I just recently turned 40 and am currently in my 19th year of teaching. It just struck me that I have now been an educator for almost half of my life! I knew I wanted to be a teacher since I was a little girl and every decision I made about my future was a step towards achieving that dream. I never even considered any other career and I have never regretted it for a minute. There have been amazing moments and really, really difficult days, but I truly have a passion for my job and consider myself so lucky to love what I do.
On Friday, my principal came to see me personally to tell me I was nominated for a very prestigious award. I was so in shock, so honored, so flattered, so overwhelmed. But, I didn’t want to tell anyone, even though the majority of my best friends are teachers at my same school. I was almost embarrassed and didn’t want to seem like I was bragging. I called my mom (who acted like I won an Academy Award- she was so excited) and she told me I was being silly not to share the good news with my friends. I am also not the type to shout good (or bad) news from the mountaintop. I did end up sending a group text and they all congratulated me, which was very sweet.
I have felt like a failure a lot in my personal life, from my dysfunctional childhood to my strained relationship with my dad to my struggles with anxiety to my marriage and subsequent divorce, I feel like I suck at life sometimes. The one area where I have always succeeded and felt confident is in my career. I have won other local teaching awards and I know I am respected in my school. But honestly, underneath all the excitement of this amazing nomination, there was a thought in the back of my mind..”why me?”…”I don’t deserve that”…”I won’t win that”. I know I work hard and I care SO much about teaching, but I still felt…undeserving.
I wrote a blog around the time of my 40th birthday where I reflected on my fear that no one would come to my birthday party (which of course they all did). I shared that fear with my sister and she said to me, “you do nice things for everyone else and are so thoughtful and generous, why do you think no one wants to do that for you?” and it is because I felt…undeserving. Why would anyone want to celebrate ME? I don’t have really low self-esteem, but I think there is some aspect of my childhood that is tucked deep into my brain that makes me feel like I am not good enough. I guess that is common for children of alcoholics. Maybe my 12 year old self felt like if I was good enough maybe my dad wouldn’t drink?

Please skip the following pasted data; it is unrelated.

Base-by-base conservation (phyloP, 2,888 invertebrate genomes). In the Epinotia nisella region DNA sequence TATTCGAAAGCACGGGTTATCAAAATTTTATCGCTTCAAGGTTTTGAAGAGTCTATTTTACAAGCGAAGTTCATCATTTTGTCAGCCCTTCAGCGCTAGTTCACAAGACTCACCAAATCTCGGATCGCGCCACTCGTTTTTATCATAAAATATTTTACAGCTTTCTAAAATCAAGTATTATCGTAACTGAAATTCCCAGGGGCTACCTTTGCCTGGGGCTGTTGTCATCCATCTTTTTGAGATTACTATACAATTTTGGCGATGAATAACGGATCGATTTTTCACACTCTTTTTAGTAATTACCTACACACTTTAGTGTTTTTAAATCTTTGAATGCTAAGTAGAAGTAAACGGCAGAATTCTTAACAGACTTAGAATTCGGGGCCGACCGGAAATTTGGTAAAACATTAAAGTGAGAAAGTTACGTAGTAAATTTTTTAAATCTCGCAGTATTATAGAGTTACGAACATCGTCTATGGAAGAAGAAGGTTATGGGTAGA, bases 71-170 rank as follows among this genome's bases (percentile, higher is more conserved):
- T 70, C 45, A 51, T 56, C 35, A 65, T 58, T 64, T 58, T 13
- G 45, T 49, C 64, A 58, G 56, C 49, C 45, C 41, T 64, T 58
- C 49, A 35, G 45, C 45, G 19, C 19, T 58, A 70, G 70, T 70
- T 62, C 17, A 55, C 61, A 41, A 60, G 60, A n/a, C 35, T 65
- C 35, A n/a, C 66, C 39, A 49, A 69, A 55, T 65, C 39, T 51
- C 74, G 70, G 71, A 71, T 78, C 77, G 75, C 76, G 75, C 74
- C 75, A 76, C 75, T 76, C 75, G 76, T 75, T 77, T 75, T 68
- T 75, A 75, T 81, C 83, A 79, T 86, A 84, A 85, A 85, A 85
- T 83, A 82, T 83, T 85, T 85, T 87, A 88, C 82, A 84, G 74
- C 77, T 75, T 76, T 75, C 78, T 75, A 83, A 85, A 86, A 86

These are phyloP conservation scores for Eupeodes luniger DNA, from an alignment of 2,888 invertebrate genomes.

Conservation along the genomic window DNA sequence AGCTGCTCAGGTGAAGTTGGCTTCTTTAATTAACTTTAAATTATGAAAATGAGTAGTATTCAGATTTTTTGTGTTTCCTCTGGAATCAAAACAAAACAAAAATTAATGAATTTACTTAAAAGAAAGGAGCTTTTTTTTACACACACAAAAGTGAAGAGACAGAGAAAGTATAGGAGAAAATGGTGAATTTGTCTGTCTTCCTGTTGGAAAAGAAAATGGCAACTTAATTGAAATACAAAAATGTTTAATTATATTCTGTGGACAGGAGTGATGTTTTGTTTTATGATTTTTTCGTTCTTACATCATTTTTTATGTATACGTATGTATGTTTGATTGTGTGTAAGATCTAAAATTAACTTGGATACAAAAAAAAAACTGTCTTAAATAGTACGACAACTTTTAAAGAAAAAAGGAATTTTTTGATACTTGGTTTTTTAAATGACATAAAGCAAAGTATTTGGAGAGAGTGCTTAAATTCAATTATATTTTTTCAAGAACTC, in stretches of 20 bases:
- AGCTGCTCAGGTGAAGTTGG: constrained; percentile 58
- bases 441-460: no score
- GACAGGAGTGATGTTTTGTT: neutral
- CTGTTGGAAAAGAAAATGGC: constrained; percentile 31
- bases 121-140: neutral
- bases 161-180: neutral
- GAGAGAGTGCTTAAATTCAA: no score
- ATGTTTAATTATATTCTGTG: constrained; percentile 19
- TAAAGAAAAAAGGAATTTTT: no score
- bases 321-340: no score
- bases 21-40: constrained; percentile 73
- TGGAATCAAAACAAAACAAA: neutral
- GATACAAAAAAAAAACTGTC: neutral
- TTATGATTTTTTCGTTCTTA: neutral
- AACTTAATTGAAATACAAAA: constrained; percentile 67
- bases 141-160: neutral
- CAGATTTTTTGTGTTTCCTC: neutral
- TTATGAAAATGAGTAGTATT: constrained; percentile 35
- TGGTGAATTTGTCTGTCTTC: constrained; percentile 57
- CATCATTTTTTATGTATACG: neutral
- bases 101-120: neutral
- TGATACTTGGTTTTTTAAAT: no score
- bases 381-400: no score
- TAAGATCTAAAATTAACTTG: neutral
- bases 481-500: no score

I am very excited and honored about this nomination and I am going to really try to push those negative feelings away and focus on being happy about it, because deep down under those thoughts of not being good enough, I KNOW I am a good teacher who truly cares about her students.
I am a really, really good teacher. I can say that without feeling like I am being conceited because I often think it is really the only thing I’m good at. It’s certainly the one area of my life where I have been the most successful. Anything I have set out to achieve in my career, I have done with drive and passion. I teach high school and college English and am very proud of my profession. It isn’t always easy, but it is beyond rewarding. This sounds cliche, but I think teaching was a calling for me. It feels natural and satisfying.
The other areas of my life…not so much. Teaching has always been a bit of a salvation. When I was dealing with my crazy family and alcoholic father during my teenage years, my goal of being a teacher drove me. I knew better days were ahead…I dreamt of being 30 and immersed in my career. My desire to be a teacher bonded me with my mother and grandmother, who had also been successful teachers.
When I was suffering from anxiety and agoraphobia, my doctor suggested me going on disability. Even though going to the grocery store had become hard, going to work was still a safe place. My job saved me during that time- it forced me out of the house and made me focus on people other than myself. At that point I needed my students more than they needed me.
Getting divorced was the hardest thing I ever did. I literally cried hours and hours every day for almost a year. I was a mess. Teaching became not just a vocation, but a vacation from my life outside of school. Once I stepped into my classroom, I was free for a few hours. The sadness was always there, but my kids made me laugh and I was able to forget for a while. My coworkers were wonderful and supportive, too. I am a private person, so people didn’t know exactly what was going on, but still stopped me to say a kind word in the hallway.
My best friends are teachers I met at my school. I sometimes feel like I don’t really fit in in some social situations. I’m lucky enough to have met really special people where I work.
It makes me proud that I have accomplished so much in my career, but I worry sometimes that I feel like a failure in other areas. I wish my confidence as a teacher translated into other parts of my life. I would fight tooth and nail if I felt I was being treated unfairly or badly at my job, yet I don’t do that in my social life. I have a tendency to be a doormat, yet I feel like a leader in my work environment. I know I am respected by my colleagues, yet I don’t always get treated with respect by the people who love me.
I would not change anything about the choices I have made in my career…I wish I felt the same way about everything else in my life.